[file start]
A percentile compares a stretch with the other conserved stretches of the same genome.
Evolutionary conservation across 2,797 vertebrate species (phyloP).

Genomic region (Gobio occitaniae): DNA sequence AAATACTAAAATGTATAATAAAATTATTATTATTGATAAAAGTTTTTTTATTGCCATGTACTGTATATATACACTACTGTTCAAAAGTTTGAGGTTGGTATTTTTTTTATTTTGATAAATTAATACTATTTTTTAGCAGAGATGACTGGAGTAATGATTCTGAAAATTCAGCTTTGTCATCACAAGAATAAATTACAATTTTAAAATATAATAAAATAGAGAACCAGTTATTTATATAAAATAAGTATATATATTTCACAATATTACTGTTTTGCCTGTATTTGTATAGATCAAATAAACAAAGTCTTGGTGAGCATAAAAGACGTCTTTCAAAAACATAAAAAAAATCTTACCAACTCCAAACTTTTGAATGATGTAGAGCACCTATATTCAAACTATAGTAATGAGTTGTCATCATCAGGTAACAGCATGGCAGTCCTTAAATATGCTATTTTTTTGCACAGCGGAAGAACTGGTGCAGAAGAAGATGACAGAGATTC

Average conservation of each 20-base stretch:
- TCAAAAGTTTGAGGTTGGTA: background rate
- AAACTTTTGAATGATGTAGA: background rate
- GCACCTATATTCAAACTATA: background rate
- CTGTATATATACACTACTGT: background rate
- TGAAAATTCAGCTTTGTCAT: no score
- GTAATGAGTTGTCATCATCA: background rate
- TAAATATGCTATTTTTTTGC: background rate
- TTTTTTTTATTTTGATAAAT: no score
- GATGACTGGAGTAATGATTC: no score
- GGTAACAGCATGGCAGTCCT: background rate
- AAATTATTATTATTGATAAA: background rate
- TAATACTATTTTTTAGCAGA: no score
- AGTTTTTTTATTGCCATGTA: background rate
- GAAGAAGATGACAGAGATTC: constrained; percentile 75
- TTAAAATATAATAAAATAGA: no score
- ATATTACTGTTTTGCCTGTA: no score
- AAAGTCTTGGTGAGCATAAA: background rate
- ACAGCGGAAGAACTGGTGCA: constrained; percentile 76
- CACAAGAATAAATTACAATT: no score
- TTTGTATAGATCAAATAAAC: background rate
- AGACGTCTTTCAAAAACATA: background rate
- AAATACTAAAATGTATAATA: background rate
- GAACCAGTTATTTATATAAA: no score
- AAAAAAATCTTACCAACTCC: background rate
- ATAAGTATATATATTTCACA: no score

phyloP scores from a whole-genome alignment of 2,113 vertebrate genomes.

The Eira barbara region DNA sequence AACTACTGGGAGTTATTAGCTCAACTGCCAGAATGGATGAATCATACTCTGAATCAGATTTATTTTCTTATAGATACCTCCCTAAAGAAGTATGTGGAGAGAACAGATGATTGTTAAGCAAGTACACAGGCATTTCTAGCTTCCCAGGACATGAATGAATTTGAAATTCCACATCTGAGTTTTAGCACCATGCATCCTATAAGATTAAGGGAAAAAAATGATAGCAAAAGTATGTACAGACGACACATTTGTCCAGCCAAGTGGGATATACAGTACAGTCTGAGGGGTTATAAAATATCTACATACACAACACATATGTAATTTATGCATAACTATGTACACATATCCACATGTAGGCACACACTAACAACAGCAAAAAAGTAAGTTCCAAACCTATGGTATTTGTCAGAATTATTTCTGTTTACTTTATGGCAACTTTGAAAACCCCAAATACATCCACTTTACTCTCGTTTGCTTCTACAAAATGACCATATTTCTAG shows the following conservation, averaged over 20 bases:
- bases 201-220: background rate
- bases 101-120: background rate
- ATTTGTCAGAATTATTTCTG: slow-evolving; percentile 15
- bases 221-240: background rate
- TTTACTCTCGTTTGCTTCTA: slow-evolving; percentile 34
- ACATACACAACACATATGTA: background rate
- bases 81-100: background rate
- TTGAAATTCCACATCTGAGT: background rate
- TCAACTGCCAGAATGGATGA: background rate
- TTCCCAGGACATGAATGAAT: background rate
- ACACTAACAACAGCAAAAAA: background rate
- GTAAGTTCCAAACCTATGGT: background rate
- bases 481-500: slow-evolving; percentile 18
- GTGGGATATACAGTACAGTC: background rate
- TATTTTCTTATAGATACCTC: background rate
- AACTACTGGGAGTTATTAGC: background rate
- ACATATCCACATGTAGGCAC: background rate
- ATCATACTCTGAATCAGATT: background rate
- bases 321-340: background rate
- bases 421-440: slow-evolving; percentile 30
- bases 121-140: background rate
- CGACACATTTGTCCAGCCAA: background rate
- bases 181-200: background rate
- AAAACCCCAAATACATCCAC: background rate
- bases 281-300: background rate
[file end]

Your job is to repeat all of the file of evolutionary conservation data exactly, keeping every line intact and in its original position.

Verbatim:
A percentile compares a stretch with the other conserved stretches of the same genome.
Evolutionary conservation across 2,797 vertebrate species (phyloP).

Genomic region (Gobio occitaniae): DNA sequence AAATACTAAAATGTATAATAAAATTATTATTATTGATAAAAGTTTTTTTATTGCCATGTACTGTATATATACACTACTGTTCAAAAGTTTGAGGTTGGTATTTTTTTTATTTTGATAAATTAATACTATTTTTTAGCAGAGATGACTGGAGTAATGATTCTGAAAATTCAGCTTTGTCATCACAAGAATAAATTACAATTTTAAAATATAATAAAATAGAGAACCAGTTATTTATATAAAATAAGTATATATATTTCACAATATTACTGTTTTGCCTGTATTTGTATAGATCAAATAAACAAAGTCTTGGTGAGCATAAAAGACGTCTTTCAAAAACATAAAAAAAATCTTACCAACTCCAAACTTTTGAATGATGTAGAGCACCTATATTCAAACTATAGTAATGAGTTGTCATCATCAGGTAACAGCATGGCAGTCCTTAAATATGCTATTTTTTTGCACAGCGGAAGAACTGGTGCAGAAGAAGATGACAGAGATTC

Average conservation of each 20-base stretch:
- TCAAAAGTTTGAGGTTGGTA: background rate
- AAACTTTTGAATGATGTAGA: background rate
- GCACCTATATTCAAACTATA: background rate
- CTGTATATATACACTACTGT: background rate
- TGAAAATTCAGCTTTGTCAT: no score
- GTAATGAGTTGTCATCATCA: background rate
- TAAATATGCTATTTTTTTGC: background rate
- TTTTTTTTATTTTGATAAAT: no score
- GATGACTGGAGTAATGATTC: no score
- GGTAACAGCATGGCAGTCCT: background rate
- AAATTATTATTATTGATAAA: background rate
- TAATACTATTTTTTAGCAGA: no score
- AGTTTTTTTATTGCCATGTA: background rate
- GAAGAAGATGACAGAGATTC: constrained; percentile 75
- TTAAAATATAATAAAATAGA: no score
- ATATTACTGTTTTGCCTGTA: no score
- AAAGTCTTGGTGAGCATAAA: background rate
- ACAGCGGAAGAACTGGTGCA: constrained; percentile 76
- CACAAGAATAAATTACAATT: no score
- TTTGTATAGATCAAATAAAC: background rate
- AGACGTCTTTCAAAAACATA: background rate
- AAATACTAAAATGTATAATA: background rate
- GAACCAGTTATTTATATAAA: no score
- AAAAAAATCTTACCAACTCC: background rate
- ATAAGTATATATATTTCACA: no score

phyloP scores from a whole-genome alignment of 2,113 vertebrate genomes.

The Eira barbara region DNA sequence AACTACTGGGAGTTATTAGCTCAACTGCCAGAATGGATGAATCATACTCTGAATCAGATTTATTTTCTTATAGATACCTCCCTAAAGAAGTATGTGGAGAGAACAGATGATTGTTAAGCAAGTACACAGGCATTTCTAGCTTCCCAGGACATGAATGAATTTGAAATTCCACATCTGAGTTTTAGCACCATGCATCCTATAAGATTAAGGGAAAAAAATGATAGCAAAAGTATGTACAGACGACACATTTGTCCAGCCAAGTGGGATATACAGTACAGTCTGAGGGGTTATAAAATATCTACATACACAACACATATGTAATTTATGCATAACTATGTACACATATCCACATGTAGGCACACACTAACAACAGCAAAAAAGTAAGTTCCAAACCTATGGTATTTGTCAGAATTATTTCTGTTTACTTTATGGCAACTTTGAAAACCCCAAATACATCCACTTTACTCTCGTTTGCTTCTACAAAATGACCATATTTCTAG shows the following conservation, averaged over 20 bases:
- bases 201-220: background rate
- bases 101-120: background rate
- ATTTGTCAGAATTATTTCTG: slow-evolving; percentile 15
- bases 221-240: background rate
- TTTACTCTCGTTTGCTTCTA: slow-evolving; percentile 34
- ACATACACAACACATATGTA: background rate
- bases 81-100: background rate
- TTGAAATTCCACATCTGAGT: background rate
- TCAACTGCCAGAATGGATGA: background rate
- TTCCCAGGACATGAATGAAT: background rate
- ACACTAACAACAGCAAAAAA: background rate
- GTAAGTTCCAAACCTATGGT: background rate
- bases 481-500: slow-evolving; percentile 18
- GTGGGATATACAGTACAGTC: background rate
- TATTTTCTTATAGATACCTC: background rate
- AACTACTGGGAGTTATTAGC: background rate
- ACATATCCACATGTAGGCAC: background rate
- ATCATACTCTGAATCAGATT: background rate
- bases 321-340: background rate
- bases 421-440: slow-evolving; percentile 30
- bases 121-140: background rate
- CGACACATTTGTCCAGCCAA: background rate
- bases 181-200: background rate
- AAAACCCCAAATACATCCAC: background rate
- bases 281-300: background rate